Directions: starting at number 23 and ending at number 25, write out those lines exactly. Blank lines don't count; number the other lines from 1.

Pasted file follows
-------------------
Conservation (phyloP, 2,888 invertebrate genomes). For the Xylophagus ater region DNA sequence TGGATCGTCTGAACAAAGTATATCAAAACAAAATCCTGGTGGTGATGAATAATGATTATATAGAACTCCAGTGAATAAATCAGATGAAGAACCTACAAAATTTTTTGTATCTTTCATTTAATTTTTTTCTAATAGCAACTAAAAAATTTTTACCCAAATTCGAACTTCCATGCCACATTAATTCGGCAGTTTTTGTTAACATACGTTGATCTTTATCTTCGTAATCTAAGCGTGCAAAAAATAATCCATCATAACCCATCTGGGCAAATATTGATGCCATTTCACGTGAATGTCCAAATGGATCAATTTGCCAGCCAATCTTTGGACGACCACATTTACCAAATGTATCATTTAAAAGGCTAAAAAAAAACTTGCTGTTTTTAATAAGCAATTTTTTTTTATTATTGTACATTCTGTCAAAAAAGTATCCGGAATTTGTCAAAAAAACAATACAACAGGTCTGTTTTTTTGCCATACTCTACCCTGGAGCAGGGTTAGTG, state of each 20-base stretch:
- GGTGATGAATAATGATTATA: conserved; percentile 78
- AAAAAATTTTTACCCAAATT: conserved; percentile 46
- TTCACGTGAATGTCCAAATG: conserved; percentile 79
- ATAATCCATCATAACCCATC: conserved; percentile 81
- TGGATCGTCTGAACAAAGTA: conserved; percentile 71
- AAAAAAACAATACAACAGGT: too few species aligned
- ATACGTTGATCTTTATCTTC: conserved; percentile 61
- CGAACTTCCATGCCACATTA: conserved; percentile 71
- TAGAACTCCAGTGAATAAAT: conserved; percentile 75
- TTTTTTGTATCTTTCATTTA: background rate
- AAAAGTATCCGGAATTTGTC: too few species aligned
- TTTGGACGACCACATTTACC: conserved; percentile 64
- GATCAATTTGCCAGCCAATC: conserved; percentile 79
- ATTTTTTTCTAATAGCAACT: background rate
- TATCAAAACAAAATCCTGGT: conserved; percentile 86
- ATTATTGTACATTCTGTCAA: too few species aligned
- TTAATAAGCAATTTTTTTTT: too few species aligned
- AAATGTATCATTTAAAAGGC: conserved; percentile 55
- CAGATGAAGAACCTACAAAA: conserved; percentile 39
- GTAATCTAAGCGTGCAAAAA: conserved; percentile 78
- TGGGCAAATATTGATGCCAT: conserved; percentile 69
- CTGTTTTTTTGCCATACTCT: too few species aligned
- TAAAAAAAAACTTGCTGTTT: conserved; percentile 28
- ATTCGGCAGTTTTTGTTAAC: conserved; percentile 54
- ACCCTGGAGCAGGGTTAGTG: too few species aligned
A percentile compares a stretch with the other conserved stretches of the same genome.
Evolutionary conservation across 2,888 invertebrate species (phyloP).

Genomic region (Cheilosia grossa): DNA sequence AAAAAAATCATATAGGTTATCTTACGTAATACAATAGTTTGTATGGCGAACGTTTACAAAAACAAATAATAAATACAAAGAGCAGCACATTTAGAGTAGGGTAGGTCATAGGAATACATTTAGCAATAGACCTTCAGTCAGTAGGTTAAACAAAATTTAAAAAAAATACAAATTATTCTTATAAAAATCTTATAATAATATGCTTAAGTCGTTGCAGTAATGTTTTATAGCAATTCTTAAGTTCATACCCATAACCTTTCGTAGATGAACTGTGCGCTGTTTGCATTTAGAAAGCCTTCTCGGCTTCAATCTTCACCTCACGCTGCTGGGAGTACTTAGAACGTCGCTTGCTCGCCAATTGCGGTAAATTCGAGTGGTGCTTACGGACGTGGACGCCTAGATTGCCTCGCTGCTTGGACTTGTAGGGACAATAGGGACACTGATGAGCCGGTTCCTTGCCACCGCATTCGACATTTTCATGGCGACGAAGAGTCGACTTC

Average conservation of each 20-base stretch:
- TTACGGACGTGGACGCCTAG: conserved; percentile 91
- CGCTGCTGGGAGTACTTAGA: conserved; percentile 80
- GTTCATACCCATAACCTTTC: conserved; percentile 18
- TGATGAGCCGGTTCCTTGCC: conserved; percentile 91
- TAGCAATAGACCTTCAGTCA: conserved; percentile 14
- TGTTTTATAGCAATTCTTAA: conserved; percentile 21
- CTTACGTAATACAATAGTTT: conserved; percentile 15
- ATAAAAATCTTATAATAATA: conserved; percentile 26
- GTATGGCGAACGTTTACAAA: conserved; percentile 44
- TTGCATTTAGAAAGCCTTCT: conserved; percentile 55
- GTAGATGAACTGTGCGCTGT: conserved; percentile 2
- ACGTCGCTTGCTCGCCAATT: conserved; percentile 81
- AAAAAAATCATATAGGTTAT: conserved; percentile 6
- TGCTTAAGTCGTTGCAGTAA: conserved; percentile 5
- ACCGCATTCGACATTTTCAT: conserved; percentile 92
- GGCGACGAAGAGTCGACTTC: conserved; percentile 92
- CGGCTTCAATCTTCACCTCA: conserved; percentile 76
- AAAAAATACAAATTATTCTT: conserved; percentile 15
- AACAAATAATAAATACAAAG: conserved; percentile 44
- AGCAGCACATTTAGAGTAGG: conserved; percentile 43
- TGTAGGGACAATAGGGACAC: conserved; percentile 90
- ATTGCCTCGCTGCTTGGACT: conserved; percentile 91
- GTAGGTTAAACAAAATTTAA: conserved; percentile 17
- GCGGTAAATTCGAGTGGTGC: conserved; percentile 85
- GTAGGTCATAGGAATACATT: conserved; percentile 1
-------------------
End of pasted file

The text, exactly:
- CTGTTTTTTTGCCATACTCT: too few species aligned
- TAAAAAAAAACTTGCTGTTT: conserved; percentile 28
- ATTCGGCAGTTTTTGTTAAC: conserved; percentile 54